“What’s going on in Picture A? What do you think the man is reacting to? How do you think he’s feeling?” / “Look at the couple in Picture B. How would you describe them? What might be happening? What or who do you imagine these people could be?” I guarantee you that the students will not all agree on how they interpret such pictures – which is what makes an activity like this so much fun. Of course, the more imaginative your students are, the more fun everybody will have. How you proceed, as a whole-class activity or placing students into groups or whatever is entirely up to you.
I also made use of pictures that I just found interesting, different, or controversial, like this one. The message on the T-shirt is so unusual for people from some other cultures that I knew my students would have quite a lot to say about it if given half the chance, especially with some creative prompting from me if necessary.
And what did I find in the realm of hearing? During that same period in which I started using pictures to stimulate conversation, I came across an audio cassette tape that I considered a bit of genius. It was called Sounds Intriguing, created by Alan Maley and Alan Duff of the UK. The tape and small accompanying book were published by Cambridge University Press in 1979.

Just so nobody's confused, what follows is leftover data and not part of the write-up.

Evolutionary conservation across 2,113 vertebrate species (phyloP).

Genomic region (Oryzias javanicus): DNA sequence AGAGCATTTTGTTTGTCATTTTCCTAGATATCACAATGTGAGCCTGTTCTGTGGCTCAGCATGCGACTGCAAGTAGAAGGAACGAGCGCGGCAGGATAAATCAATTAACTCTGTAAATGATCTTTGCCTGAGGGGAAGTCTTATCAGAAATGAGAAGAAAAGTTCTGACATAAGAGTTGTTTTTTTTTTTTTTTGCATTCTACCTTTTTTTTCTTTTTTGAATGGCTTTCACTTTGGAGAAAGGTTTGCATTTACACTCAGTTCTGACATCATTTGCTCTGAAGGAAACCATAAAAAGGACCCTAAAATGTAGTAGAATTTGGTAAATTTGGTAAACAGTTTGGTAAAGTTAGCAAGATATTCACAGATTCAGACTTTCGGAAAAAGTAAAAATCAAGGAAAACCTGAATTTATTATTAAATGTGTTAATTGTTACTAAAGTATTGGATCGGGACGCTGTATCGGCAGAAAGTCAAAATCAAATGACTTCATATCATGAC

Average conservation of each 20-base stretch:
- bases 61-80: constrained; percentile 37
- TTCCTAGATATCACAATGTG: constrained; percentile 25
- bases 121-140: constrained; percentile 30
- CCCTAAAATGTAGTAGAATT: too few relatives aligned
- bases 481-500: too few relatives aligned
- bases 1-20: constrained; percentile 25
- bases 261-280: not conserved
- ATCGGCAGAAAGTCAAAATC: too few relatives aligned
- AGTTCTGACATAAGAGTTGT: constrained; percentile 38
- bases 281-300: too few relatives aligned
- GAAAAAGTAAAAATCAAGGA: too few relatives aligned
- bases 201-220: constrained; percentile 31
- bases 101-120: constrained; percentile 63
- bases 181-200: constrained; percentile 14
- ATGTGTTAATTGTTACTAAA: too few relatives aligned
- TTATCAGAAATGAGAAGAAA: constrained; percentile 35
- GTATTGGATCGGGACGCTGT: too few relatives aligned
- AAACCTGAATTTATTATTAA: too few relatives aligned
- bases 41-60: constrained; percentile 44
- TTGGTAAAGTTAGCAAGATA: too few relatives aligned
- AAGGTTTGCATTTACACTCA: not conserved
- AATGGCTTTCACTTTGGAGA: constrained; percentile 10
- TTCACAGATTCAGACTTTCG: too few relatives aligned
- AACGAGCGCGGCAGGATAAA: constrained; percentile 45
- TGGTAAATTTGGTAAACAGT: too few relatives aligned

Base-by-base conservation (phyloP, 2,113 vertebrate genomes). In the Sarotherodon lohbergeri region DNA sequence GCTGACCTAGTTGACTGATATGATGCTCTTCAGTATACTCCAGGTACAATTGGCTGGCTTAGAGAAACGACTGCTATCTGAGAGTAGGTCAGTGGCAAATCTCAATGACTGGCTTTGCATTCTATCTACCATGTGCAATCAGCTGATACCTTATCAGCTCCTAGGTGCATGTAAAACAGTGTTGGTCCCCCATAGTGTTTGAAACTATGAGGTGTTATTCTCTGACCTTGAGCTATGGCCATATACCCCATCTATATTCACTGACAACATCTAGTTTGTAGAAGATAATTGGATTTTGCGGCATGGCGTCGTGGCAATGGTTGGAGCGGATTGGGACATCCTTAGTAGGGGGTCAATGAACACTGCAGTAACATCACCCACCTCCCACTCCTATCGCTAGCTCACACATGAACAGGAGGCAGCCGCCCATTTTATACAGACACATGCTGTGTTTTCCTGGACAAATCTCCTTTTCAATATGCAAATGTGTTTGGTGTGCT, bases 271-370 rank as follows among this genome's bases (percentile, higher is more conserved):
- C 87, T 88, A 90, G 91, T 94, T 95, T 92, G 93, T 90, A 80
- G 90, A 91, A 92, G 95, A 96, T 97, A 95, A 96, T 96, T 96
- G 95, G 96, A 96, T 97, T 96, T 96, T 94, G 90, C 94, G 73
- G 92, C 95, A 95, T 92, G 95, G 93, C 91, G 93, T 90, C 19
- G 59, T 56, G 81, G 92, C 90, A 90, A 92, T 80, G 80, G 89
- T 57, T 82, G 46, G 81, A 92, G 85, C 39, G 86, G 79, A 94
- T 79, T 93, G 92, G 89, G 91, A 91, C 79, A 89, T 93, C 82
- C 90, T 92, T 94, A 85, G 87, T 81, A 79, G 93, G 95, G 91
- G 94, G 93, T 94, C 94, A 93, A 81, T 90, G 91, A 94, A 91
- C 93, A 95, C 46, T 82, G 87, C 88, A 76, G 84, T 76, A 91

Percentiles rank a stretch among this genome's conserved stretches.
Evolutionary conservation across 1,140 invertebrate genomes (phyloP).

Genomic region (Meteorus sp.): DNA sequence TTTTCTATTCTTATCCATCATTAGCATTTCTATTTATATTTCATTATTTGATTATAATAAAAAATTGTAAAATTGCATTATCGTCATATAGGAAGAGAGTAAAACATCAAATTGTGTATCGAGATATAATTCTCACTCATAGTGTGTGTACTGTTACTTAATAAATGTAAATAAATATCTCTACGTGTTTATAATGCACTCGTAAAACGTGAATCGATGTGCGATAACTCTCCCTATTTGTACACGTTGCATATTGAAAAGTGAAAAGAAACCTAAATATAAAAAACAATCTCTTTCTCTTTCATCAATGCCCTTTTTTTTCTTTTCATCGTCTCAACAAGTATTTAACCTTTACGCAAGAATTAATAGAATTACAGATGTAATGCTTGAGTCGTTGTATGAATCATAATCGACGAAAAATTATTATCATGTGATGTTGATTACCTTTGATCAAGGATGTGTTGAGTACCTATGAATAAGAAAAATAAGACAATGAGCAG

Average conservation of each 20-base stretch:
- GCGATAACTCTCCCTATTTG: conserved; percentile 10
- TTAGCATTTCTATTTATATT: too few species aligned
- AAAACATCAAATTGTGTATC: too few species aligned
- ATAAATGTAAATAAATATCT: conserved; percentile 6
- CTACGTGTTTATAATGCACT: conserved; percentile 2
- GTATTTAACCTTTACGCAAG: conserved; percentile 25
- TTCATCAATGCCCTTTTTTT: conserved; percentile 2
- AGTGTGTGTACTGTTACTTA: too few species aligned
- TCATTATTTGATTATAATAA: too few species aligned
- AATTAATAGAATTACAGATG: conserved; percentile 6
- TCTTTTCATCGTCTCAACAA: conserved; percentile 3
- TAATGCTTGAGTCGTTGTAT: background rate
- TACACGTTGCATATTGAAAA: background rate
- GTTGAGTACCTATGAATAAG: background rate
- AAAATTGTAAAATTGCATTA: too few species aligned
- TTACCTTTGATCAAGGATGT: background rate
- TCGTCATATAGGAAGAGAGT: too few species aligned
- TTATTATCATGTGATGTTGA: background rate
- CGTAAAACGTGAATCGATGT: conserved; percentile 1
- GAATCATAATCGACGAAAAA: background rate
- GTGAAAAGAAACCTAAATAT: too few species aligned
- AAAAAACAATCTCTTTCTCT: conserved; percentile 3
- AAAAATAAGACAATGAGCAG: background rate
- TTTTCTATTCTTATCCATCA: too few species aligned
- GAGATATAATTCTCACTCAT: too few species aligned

What made this tape so wonderful was that Messrs. Maley and Duff had put together groupings of sounds in which each individual sound might seem easy to identify, yet together in a cluster would come across as being quite ambiguous, thereby leaving lots of room for interpretation on the part of the listeners, who I would place in small teams before the activity began. Of course there were no right or wrong interpretations, but the students would really go to town interpreting what they had heard in each cluster of sounds, insisting that their team’s interpretation was the right one. Using that audio cassette always proved to stimulate conversation in my classes, so it was just what the doctor ordered.
After a while, when I felt I wanted some more sound clusters, I took up the challenge on my own and came up with some nicely ambiguous, intriguing sound clusters that drove my students slightly nuts. I loved it, and so did they! All I did was write down five, six, or seven different things that create sounds and I’d then walk around with my tape recorder on as I produced one sound after another or recorded one naturally occurring sound after another. I might even repeat certain sounds if I felt like it. In this way, I ended up making some very nice sound clusters just as you’d hear on Sounds Intriguing. And I’m happy to say that my students were indeed intrigued!
So, my fellow teachers, use pictures and create ambiguous sound clusters, and try them out on your students. I think you’ll get a lot of mileage from such aids to stimulate student participation in practicing their conversation skills.